• I recommend cooking two smaller turkeys instead of cooking a gigantic turkey that will be more cumbersome to cook.

I'll never understand why folks who barely feel comfortable cooking chickens during the rest of the year gravitate towards the most gigantic turkey possible on Thanksgiving. In my experience, going with a bigger turkey to feed more people is not always the smart move. It will take longer to cook and be more difficult to maneuver using standard cookware and oven space. You're even more likely to end up overcooking parts of it waiting for the center to heat to a safe temperature. Two smaller birds can yield the same amount of meat, are easier to cook evenly, and will fit in standard roasting pans or cooked on heavy duty sheet pans. So think about whether you really need  that monstrous 22 pound turkey. Often the more reasonable thing to do is cook two 12-pound turkeys instead.

Once a turkey's backbone is removed in the spatchcocking process, it will lay flat. But it takes up more room to do so. As you can see here, this 13 lb bird almost didn't make it onto an 18 x 13 heavy duty baking sheet. It will shrink slightly during the cooking process, but you don't want to have so much overhang that it's dripping grease all over your oven.

This is especially true if you plan to spatchcock (butterfly) a turkey by removing the backbone, as it will take up more space once opened up like a book. I've found that a 18" x 13" heavy duty sheet pan (baker's half sheet) will accommodate up to a 12 pound turkey, spatchcocked (sometimes a little bigger, but not much.) Any larger than that and you'll have to deal with legs hanging off the sides of the pan. If you need more meat, you can easily fit two spatchcocked turkeys in the oven, on separate racks arranged near the the center of the oven. Just rotate the pans halfway through cooking time.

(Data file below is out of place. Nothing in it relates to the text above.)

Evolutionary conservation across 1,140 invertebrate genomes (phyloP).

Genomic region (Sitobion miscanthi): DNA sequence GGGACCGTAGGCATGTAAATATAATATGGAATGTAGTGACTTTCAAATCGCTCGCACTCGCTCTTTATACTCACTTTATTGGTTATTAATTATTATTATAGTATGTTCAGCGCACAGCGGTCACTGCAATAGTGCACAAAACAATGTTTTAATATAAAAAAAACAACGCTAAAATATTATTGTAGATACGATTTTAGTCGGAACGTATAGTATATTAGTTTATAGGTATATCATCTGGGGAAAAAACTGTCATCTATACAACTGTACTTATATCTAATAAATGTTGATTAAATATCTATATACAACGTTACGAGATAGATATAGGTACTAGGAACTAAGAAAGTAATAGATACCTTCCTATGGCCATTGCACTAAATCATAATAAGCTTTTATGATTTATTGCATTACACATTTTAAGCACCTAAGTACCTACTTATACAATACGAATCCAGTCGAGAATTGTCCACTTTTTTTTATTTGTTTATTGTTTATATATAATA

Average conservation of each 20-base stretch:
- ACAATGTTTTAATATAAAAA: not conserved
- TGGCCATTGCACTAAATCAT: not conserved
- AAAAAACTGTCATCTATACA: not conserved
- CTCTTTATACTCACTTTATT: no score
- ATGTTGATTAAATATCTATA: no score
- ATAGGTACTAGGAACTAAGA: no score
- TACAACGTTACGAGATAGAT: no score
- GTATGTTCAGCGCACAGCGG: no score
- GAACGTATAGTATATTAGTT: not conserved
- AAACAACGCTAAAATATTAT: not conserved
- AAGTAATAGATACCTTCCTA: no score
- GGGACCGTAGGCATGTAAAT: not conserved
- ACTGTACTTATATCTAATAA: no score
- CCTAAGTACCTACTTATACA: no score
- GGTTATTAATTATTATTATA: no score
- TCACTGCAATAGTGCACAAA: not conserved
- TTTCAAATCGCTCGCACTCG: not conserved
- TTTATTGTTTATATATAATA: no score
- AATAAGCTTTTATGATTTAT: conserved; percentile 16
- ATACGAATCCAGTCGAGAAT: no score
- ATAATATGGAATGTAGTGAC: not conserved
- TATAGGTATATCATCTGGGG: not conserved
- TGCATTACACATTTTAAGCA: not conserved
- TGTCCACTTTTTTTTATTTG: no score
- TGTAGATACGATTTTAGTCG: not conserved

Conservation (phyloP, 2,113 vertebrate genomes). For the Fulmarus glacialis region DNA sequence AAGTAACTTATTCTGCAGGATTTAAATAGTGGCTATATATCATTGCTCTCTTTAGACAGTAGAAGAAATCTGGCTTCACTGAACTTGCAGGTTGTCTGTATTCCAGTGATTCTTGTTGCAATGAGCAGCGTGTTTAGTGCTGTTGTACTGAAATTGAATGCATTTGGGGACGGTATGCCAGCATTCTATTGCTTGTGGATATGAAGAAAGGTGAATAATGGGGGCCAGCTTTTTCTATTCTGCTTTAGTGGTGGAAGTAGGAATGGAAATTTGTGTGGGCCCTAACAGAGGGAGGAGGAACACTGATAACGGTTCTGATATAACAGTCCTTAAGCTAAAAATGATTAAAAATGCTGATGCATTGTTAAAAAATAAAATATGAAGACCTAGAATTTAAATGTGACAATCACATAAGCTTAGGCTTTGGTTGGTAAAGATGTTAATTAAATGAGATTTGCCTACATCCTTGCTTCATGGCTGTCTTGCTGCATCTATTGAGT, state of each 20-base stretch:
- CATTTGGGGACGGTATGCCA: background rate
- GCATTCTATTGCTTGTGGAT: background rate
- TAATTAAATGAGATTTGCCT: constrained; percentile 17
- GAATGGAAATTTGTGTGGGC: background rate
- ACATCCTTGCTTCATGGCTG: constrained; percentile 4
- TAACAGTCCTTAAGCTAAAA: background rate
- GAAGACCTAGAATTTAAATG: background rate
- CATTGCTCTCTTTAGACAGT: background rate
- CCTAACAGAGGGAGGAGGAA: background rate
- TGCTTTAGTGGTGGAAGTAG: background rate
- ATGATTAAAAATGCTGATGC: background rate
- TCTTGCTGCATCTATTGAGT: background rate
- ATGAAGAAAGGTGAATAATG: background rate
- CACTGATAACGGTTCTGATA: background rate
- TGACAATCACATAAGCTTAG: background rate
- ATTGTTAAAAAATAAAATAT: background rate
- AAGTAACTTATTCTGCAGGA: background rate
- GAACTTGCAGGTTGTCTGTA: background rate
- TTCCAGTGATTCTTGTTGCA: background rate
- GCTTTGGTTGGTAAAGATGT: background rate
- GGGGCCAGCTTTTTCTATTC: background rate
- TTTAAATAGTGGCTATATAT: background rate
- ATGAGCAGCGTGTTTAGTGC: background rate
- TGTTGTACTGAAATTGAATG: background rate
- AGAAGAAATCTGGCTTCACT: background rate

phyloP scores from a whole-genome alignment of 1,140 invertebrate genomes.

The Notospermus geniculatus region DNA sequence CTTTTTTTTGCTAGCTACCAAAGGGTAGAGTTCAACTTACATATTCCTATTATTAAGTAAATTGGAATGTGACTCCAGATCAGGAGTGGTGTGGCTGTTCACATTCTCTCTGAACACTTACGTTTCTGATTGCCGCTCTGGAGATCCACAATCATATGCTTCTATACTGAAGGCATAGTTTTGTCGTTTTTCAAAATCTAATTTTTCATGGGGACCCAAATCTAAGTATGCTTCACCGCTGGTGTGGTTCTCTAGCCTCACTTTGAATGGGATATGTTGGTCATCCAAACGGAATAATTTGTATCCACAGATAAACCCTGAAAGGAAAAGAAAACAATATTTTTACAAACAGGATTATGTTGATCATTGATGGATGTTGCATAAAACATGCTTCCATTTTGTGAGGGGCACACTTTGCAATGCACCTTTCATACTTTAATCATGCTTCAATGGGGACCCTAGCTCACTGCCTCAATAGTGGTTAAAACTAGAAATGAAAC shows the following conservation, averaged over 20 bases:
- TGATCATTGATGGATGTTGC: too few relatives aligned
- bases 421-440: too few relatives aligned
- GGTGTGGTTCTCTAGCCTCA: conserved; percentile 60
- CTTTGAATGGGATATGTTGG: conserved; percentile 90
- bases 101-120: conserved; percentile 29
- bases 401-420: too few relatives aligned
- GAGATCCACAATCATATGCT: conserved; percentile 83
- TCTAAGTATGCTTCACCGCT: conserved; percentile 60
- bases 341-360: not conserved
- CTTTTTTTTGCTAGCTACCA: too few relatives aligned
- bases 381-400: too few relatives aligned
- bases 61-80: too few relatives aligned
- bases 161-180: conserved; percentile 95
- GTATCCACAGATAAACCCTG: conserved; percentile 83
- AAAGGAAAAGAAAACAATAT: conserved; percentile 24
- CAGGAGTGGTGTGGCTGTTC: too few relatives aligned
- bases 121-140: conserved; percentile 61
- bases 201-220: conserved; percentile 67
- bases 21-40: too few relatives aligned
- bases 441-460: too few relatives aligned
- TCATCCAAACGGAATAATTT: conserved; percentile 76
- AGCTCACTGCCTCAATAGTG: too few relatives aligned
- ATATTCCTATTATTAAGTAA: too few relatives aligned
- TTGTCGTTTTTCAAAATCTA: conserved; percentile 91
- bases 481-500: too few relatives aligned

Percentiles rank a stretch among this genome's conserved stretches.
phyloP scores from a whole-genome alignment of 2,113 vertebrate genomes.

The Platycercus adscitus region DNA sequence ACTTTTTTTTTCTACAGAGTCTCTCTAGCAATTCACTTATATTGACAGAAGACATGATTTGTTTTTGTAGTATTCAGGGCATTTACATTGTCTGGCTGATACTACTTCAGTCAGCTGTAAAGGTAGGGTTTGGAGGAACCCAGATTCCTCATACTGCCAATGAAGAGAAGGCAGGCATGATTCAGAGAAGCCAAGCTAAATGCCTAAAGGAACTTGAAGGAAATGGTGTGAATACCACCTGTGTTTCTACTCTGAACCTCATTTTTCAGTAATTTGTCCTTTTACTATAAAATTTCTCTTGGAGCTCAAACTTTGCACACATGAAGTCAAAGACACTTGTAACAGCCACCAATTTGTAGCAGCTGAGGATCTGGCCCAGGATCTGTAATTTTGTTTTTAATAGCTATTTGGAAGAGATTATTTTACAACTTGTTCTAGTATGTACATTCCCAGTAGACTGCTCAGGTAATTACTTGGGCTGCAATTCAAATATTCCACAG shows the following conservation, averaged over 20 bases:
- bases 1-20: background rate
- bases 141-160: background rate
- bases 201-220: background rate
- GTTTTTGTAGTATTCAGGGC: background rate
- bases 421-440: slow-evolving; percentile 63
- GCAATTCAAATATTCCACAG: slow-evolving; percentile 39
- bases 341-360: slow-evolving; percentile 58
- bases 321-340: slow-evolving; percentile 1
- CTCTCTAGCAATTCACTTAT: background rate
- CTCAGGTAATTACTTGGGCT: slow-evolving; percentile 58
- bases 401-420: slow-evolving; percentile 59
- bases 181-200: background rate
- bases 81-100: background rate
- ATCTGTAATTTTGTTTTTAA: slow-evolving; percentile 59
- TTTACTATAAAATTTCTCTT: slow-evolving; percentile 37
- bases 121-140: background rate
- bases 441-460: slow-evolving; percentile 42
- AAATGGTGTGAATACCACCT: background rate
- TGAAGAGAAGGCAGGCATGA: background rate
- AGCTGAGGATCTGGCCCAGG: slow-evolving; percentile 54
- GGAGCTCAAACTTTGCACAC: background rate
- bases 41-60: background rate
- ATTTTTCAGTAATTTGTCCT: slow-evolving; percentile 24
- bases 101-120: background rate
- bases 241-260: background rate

How do I safely prep a raw turkey?

First, put the dishwashing soap away. The turkey does not need to be washed, as doing so can unnecessarily spread bacteria all around your kitchen. And considering recent salmonella warnings, this is something to take seriously. Heat is the only way to be certain that bacteria is killed, which happens when turkey is cooked to proper internal temperatures (165°F.) It's safest to prep the turkey inside the roasting pan, sheet pan or container that you plan to cook (or brine) it in. Pat the turkey down with paper towels, and move right on to trimming and/or seasoning. The idea is to minimize risk, so the less handling of raw meat, the better. It's a big reason I switched to dry brining.